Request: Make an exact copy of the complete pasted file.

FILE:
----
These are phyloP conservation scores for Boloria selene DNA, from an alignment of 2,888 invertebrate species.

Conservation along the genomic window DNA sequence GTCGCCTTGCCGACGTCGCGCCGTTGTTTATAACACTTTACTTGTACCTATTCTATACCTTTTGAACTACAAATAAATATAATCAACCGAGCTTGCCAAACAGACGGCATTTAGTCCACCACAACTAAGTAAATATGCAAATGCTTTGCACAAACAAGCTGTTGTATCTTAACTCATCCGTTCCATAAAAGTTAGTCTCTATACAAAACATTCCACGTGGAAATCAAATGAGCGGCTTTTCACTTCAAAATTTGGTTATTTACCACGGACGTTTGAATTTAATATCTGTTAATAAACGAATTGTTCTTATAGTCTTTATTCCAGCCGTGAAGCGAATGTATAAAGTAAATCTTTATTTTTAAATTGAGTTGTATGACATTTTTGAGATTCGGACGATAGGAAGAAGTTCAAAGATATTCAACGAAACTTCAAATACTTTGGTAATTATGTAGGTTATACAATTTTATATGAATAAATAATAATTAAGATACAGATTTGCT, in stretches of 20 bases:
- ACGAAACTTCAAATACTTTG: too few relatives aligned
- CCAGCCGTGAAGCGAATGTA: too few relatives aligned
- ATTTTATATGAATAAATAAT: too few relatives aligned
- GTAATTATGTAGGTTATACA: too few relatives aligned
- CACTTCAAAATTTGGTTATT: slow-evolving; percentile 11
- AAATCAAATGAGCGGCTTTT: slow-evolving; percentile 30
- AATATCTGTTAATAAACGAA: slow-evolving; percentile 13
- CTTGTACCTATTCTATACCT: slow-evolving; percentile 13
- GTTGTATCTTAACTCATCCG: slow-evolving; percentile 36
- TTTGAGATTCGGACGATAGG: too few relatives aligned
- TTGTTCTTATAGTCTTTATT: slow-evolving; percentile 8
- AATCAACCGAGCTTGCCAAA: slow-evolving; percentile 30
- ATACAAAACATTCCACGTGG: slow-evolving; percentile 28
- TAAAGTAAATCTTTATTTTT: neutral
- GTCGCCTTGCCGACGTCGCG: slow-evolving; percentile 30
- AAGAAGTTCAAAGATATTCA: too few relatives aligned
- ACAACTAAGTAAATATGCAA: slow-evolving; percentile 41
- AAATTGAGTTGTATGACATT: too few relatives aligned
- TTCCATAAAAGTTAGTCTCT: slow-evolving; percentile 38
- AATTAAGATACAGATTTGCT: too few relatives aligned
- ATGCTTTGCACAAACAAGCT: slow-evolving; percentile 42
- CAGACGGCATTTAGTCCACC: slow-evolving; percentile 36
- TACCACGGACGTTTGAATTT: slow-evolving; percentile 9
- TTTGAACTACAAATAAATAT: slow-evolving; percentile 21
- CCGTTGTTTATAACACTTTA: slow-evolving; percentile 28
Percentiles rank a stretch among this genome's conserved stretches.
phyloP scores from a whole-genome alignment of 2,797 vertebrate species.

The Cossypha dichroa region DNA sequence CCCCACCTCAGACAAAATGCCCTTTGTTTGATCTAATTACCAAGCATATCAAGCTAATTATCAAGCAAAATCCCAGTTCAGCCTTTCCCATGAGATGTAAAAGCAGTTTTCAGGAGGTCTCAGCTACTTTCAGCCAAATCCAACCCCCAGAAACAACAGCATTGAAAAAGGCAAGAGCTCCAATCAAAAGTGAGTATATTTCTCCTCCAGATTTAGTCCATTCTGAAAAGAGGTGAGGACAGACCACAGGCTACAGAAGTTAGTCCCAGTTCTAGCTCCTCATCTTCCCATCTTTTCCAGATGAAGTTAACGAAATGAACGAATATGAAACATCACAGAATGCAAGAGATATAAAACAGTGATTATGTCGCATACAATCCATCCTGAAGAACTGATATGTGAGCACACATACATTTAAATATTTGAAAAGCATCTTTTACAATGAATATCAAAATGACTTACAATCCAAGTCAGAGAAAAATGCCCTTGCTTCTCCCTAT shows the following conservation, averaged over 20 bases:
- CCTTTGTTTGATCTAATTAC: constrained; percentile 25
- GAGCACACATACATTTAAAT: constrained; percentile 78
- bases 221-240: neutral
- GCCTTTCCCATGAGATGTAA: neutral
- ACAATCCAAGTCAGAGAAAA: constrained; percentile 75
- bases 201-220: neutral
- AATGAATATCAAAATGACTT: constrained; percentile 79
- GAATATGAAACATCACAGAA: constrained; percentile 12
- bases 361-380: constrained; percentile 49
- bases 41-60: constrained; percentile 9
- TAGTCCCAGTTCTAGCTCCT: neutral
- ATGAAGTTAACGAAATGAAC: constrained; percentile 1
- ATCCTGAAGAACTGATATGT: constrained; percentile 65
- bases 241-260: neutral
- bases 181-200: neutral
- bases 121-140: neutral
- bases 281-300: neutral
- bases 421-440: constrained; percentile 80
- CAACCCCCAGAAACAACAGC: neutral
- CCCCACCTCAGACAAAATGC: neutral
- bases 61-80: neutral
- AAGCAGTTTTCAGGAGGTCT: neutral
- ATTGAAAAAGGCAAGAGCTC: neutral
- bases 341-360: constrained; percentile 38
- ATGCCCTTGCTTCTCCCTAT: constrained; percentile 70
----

These are phyloP conservation scores for Boloria selene DNA, from an alignment of 2,888 invertebrate species.

Conservation along the genomic window DNA sequence GTCGCCTTGCCGACGTCGCGCCGTTGTTTATAACACTTTACTTGTACCTATTCTATACCTTTTGAACTACAAATAAATATAATCAACCGAGCTTGCCAAACAGACGGCATTTAGTCCACCACAACTAAGTAAATATGCAAATGCTTTGCACAAACAAGCTGTTGTATCTTAACTCATCCGTTCCATAAAAGTTAGTCTCTATACAAAACATTCCACGTGGAAATCAAATGAGCGGCTTTTCACTTCAAAATTTGGTTATTTACCACGGACGTTTGAATTTAATATCTGTTAATAAACGAATTGTTCTTATAGTCTTTATTCCAGCCGTGAAGCGAATGTATAAAGTAAATCTTTATTTTTAAATTGAGTTGTATGACATTTTTGAGATTCGGACGATAGGAAGAAGTTCAAAGATATTCAACGAAACTTCAAATACTTTGGTAATTATGTAGGTTATACAATTTTATATGAATAAATAATAATTAAGATACAGATTTGCT, in stretches of 20 bases:
- ACGAAACTTCAAATACTTTG: too few relatives aligned
- CCAGCCGTGAAGCGAATGTA: too few relatives aligned
- ATTTTATATGAATAAATAAT: too few relatives aligned
- GTAATTATGTAGGTTATACA: too few relatives aligned
- CACTTCAAAATTTGGTTATT: slow-evolving; percentile 11
- AAATCAAATGAGCGGCTTTT: slow-evolving; percentile 30
- AATATCTGTTAATAAACGAA: slow-evolving; percentile 13
- CTTGTACCTATTCTATACCT: slow-evolving; percentile 13
- GTTGTATCTTAACTCATCCG: slow-evolving; percentile 36
- TTTGAGATTCGGACGATAGG: too few relatives aligned
- TTGTTCTTATAGTCTTTATT: slow-evolving; percentile 8
- AATCAACCGAGCTTGCCAAA: slow-evolving; percentile 30
- ATACAAAACATTCCACGTGG: slow-evolving; percentile 28
- TAAAGTAAATCTTTATTTTT: neutral
- GTCGCCTTGCCGACGTCGCG: slow-evolving; percentile 30
- AAGAAGTTCAAAGATATTCA: too few relatives aligned
- ACAACTAAGTAAATATGCAA: slow-evolving; percentile 41
- AAATTGAGTTGTATGACATT: too few relatives aligned
- TTCCATAAAAGTTAGTCTCT: slow-evolving; percentile 38
- AATTAAGATACAGATTTGCT: too few relatives aligned
- ATGCTTTGCACAAACAAGCT: slow-evolving; percentile 42
- CAGACGGCATTTAGTCCACC: slow-evolving; percentile 36
- TACCACGGACGTTTGAATTT: slow-evolving; percentile 9
- TTTGAACTACAAATAAATAT: slow-evolving; percentile 21
- CCGTTGTTTATAACACTTTA: slow-evolving; percentile 28
Percentiles rank a stretch among this genome's conserved stretches.
phyloP scores from a whole-genome alignment of 2,797 vertebrate species.

The Cossypha dichroa region DNA sequence CCCCACCTCAGACAAAATGCCCTTTGTTTGATCTAATTACCAAGCATATCAAGCTAATTATCAAGCAAAATCCCAGTTCAGCCTTTCCCATGAGATGTAAAAGCAGTTTTCAGGAGGTCTCAGCTACTTTCAGCCAAATCCAACCCCCAGAAACAACAGCATTGAAAAAGGCAAGAGCTCCAATCAAAAGTGAGTATATTTCTCCTCCAGATTTAGTCCATTCTGAAAAGAGGTGAGGACAGACCACAGGCTACAGAAGTTAGTCCCAGTTCTAGCTCCTCATCTTCCCATCTTTTCCAGATGAAGTTAACGAAATGAACGAATATGAAACATCACAGAATGCAAGAGATATAAAACAGTGATTATGTCGCATACAATCCATCCTGAAGAACTGATATGTGAGCACACATACATTTAAATATTTGAAAAGCATCTTTTACAATGAATATCAAAATGACTTACAATCCAAGTCAGAGAAAAATGCCCTTGCTTCTCCCTAT shows the following conservation, averaged over 20 bases:
- CCTTTGTTTGATCTAATTAC: constrained; percentile 25
- GAGCACACATACATTTAAAT: constrained; percentile 78
- bases 221-240: neutral
- GCCTTTCCCATGAGATGTAA: neutral
- ACAATCCAAGTCAGAGAAAA: constrained; percentile 75
- bases 201-220: neutral
- AATGAATATCAAAATGACTT: constrained; percentile 79
- GAATATGAAACATCACAGAA: constrained; percentile 12
- bases 361-380: constrained; percentile 49
- bases 41-60: constrained; percentile 9
- TAGTCCCAGTTCTAGCTCCT: neutral
- ATGAAGTTAACGAAATGAAC: constrained; percentile 1
- ATCCTGAAGAACTGATATGT: constrained; percentile 65
- bases 241-260: neutral
- bases 181-200: neutral
- bases 121-140: neutral
- bases 281-300: neutral
- bases 421-440: constrained; percentile 80
- CAACCCCCAGAAACAACAGC: neutral
- CCCCACCTCAGACAAAATGC: neutral
- bases 61-80: neutral
- AAGCAGTTTTCAGGAGGTCT: neutral
- ATTGAAAAAGGCAAGAGCTC: neutral
- bases 341-360: constrained; percentile 38
- ATGCCCTTGCTTCTCCCTAT: constrained; percentile 70